• November 20, 2010– Transfer two perfect embryos. Both have “cavities” (apparently a good sign for defrosting frosties) and are continuing to hatch. One is almost entirely hatched already. Jess worries about its ability to survive the arduous journey without a shell, but the professionals are unconcerned.
  • December 2, 2010– Home test the morning of the official test: faint line. Beta HCG levels are 91 and 270 four days later. Jess is worried. No one else seems to be. Jess insists on another test. Beta is up to 540. Jess is somewhat reassured. Nothing to do but wait and see.
  • December 20, 2010– First ultrasound. Jess is a nervous wreck. She hears the doctor say that there’s only a gestational sack measuring 4 weeks. She hopes this is a nightmare. It’s not. There’s no baby. Lots of tears.
  • December 25, 2010– Miscarriage begins naturally. Jess and Mr. T are out of town visiting family for Christmas. Because Jess is O Negative blood type, she needs the RH Sensitization shot within 72 hours. They spend all day in the emergency room going through unnecessary tests, ultrasounds, exams and waiting capped off with an impressive meltdown from Jess before they finally get the shot they came for.
  • December 31, 2010– Beta test shows HCG is down to 50. Jess is relieved this one is almost over and that she can start the new year with a fresh start.
  • January 4, 2010– Jess and Mr. T meet with Dr. IVF. He is empathetic, but still optimistic about their chances. Jess and Mr. T push to do every RPL (recurring pregnancy loss) test under the sun.
  • January 14, 2010– Beta down to 3. Jess no longer needs to go for weekly blood tests to prove that she’s no longer pregnant.
  • January- February 2011: Tests and a break. All RPL (recurring pregnancy loss) tests are normal
  • March 2011: Starting IVF #3 (2nd Fresh cycle) Although they have 2 good frosties left, Jess feels betrayed by that batch and wants a fresh start. She’s afraid the old ones are doomed by the marathon she ran two days before starting the IVF cycle in July. Mr. T sees the glint in her eyes and knows it’s no use to argue otherwise.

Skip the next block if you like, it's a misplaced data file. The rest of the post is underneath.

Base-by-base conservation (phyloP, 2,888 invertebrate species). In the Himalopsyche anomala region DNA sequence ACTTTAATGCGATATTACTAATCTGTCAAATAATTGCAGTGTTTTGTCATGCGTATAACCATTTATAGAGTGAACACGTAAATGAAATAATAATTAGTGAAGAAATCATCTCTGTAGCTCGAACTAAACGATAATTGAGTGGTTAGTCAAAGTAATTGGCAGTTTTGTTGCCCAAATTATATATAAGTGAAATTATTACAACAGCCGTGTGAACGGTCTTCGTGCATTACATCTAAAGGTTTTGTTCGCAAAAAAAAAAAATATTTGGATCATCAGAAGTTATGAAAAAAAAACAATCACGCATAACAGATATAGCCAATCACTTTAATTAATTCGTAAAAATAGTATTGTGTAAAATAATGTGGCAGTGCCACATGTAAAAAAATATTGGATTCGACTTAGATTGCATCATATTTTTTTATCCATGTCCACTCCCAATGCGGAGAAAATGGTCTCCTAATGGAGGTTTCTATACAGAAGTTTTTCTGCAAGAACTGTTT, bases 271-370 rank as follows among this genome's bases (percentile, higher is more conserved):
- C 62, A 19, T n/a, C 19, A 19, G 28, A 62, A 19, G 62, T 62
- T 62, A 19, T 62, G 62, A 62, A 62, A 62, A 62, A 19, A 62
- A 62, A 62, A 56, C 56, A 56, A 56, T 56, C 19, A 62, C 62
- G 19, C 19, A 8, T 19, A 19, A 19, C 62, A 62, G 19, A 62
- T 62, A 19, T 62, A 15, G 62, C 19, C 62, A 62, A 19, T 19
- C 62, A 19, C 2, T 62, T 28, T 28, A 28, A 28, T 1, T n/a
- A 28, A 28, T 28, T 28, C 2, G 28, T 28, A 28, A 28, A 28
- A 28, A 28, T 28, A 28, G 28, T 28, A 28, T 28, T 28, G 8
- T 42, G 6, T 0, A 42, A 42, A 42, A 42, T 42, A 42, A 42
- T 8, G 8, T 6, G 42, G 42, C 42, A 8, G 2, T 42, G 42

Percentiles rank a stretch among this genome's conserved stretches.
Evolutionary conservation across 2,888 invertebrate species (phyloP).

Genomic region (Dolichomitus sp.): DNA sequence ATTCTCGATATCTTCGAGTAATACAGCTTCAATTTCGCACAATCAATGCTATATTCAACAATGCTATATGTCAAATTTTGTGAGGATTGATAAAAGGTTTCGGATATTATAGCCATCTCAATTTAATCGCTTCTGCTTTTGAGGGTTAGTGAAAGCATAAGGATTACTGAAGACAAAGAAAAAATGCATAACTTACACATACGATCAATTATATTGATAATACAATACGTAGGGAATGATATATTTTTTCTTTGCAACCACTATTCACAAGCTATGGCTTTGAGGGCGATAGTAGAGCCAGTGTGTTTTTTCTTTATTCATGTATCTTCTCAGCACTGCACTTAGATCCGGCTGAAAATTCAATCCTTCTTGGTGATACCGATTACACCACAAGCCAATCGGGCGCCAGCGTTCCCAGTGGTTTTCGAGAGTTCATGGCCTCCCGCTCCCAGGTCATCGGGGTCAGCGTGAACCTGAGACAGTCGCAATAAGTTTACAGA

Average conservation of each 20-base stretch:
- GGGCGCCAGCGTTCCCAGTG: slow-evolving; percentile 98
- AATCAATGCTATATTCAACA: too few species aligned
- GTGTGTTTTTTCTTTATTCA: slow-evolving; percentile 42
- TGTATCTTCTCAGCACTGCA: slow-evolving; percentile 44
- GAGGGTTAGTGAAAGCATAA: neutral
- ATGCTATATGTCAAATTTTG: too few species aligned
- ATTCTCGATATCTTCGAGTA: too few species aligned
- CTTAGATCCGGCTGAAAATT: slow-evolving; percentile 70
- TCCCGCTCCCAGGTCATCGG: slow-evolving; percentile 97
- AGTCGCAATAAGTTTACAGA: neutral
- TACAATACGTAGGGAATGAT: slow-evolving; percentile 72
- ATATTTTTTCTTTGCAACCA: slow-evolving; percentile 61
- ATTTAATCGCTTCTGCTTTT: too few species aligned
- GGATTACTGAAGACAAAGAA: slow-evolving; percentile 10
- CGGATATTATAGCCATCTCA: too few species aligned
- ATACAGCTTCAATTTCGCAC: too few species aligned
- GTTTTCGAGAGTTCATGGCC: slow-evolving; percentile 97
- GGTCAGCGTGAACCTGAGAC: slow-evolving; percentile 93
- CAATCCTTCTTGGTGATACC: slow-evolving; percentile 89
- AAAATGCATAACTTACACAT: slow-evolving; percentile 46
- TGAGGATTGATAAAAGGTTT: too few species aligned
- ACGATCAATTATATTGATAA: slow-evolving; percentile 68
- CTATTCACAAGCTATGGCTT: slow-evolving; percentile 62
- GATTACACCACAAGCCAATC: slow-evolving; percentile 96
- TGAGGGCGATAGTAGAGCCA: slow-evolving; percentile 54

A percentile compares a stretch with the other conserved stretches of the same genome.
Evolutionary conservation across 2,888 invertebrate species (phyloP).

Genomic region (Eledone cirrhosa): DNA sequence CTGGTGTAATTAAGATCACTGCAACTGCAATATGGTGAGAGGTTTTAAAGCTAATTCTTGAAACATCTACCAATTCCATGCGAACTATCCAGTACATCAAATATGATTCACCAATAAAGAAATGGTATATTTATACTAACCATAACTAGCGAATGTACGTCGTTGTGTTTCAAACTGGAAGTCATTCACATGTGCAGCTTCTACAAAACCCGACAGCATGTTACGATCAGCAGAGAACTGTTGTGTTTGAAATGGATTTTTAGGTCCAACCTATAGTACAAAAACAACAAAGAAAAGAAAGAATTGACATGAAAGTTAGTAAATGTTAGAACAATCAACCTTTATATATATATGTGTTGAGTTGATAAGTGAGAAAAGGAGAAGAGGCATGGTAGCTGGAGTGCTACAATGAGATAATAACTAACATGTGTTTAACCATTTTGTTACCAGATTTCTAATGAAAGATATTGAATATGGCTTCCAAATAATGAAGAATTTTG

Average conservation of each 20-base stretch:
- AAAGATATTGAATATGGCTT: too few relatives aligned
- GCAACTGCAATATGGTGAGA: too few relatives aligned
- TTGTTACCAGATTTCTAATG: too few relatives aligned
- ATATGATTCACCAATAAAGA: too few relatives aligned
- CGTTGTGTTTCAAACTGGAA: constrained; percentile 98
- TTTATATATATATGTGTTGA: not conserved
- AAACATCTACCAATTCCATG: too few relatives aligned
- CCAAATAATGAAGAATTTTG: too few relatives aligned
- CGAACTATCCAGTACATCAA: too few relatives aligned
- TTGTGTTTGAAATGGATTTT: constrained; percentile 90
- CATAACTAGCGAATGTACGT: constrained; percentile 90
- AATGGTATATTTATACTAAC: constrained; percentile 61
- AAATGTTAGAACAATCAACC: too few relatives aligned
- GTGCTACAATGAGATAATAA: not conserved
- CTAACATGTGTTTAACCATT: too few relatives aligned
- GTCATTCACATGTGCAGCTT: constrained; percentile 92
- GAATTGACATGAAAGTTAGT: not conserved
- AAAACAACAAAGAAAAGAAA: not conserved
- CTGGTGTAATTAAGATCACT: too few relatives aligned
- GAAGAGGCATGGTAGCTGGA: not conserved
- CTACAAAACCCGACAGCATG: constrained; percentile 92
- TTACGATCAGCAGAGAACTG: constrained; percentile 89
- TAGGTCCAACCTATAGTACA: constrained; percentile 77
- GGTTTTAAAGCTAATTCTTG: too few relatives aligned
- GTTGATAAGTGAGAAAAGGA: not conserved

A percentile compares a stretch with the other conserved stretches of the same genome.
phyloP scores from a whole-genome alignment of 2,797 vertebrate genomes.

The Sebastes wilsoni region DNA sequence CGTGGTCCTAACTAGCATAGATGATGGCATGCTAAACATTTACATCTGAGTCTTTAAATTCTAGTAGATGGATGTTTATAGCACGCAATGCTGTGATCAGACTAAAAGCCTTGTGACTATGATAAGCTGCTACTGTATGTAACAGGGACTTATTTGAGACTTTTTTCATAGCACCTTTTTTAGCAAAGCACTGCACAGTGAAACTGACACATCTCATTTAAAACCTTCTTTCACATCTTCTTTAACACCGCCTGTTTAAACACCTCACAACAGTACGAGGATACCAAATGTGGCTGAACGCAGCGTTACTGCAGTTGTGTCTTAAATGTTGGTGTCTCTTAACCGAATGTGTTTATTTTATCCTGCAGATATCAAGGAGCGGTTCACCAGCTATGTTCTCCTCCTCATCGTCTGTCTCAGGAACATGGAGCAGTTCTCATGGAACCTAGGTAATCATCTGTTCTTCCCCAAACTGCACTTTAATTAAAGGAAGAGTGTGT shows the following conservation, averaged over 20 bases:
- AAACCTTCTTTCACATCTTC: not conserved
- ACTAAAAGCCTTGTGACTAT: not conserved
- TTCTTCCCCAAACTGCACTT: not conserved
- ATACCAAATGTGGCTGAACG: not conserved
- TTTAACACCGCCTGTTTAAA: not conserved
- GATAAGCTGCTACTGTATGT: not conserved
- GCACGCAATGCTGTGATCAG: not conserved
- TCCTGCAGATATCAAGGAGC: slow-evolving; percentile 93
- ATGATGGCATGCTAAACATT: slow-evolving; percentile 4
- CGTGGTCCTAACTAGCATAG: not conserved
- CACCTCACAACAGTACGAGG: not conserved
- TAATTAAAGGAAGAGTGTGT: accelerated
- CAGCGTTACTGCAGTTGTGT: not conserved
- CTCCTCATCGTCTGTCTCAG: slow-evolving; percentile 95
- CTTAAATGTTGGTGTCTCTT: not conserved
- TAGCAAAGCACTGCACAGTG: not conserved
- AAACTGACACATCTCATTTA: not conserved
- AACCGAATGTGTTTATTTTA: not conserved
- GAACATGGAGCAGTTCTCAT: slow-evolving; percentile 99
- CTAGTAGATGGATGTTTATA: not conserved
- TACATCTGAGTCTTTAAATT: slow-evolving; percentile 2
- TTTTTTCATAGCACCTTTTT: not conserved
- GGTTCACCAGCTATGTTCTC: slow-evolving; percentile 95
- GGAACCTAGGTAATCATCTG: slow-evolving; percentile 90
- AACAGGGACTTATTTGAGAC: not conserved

• April 2011: 14 eggs retrieved, 7 fertilized with DH’s 1-year-old frozen sperm. Transferred two perfect blastocysts on Day 6. None to freeze (though there are still 2 from IVF 1.0)
  • April 26th: Beta= 474
  • April 28th: Beta= 842
  • May 11th: First ultrasound. A heartbeat! 126 bpm. Measuring on track! Lots of happy tears.
  • May 19th: 2nd ultrasound. Baby is still growing and on track! heartbeat is 162. More happy tears.
  • June 9th: 1st OB visit. Amazing.
  • August 5th: Anatomy scan- all parts accounted for. Happy happy day. Jess isn’t even tempted to change her mind and find out gender- just so grateful that baby looks healthy.
  • December 30, 2011– Baby, grow strong for your due date. One day we’ll tell you all about your brave new world adventure.
  • January 4, 2012– After a long labor that was nothing compared to the long journey to this day- Brave New World Baby arrives with a big yell! Mr. T cuts the cord and announces to “It’s a Girl!” She’s 7 pounds, 6 oz with tiny dark curls. Jess and Mr. T hold her and cry so many happy tears.
  • 2012-2014-One day, when Jess get her courage up, the brave couple will go back for the last two frozen embryos (from IVF 1.0 that ended in miscarriages both times.)  They balance the potential heartbreak with the potential joy that those two embryos will hold. Jess and T would love to give E a sibling, but they have decided that this last frozen embryo transfer will be the last page of their family building journey.
  • January 2014: Jess and T decide it’s time. They meet with Dr. P and start the protocol for the FET for their last two embryos which have been frozen in time for three years.
  • February 4, 2014: Jess and T watch the ultrasound monitor as Dr. L transfers that last two embryos.
  • February 14, 2014: Beta day on Valentine’s Day. Jess takes a HPT (Home pregnancy test.) It’s negative. Decides on the way home from blood test at clinic that since the first HPT was a dollar store test, she’d take one last test. To her shock, it’s positive. Nurse calls from clinic that afternoon with beta: 440!
  • February 18, 2014: 2nd Beta is 1885. Nurse emphasizes that this is very good.
  • February 28, 2014: The last first ultrasound ever. Haunted by the memories of the other ultrasounds from the first four embryos from this batch, Jess is anxious. There’s a long pause while Dr. A looks at the monitor. Jess is convinced this means bad news. Then Dr. A turns the screen to Jess and T. Jess gasps, immediately understanding the image. “Twins!” Dr. A says, clarifying Jess’ reaction to a confused T. “And it looks like an empty third gestational sack here. One of the embryos must have split.” Jess and T are thrilled, but cautiously so, as one baby seems to be measuring a few days behind the other.
  • March 2014: Jess has lots of bleeding- which means lots of worrying. However, ultrasound at each appointment shows two healthy babies.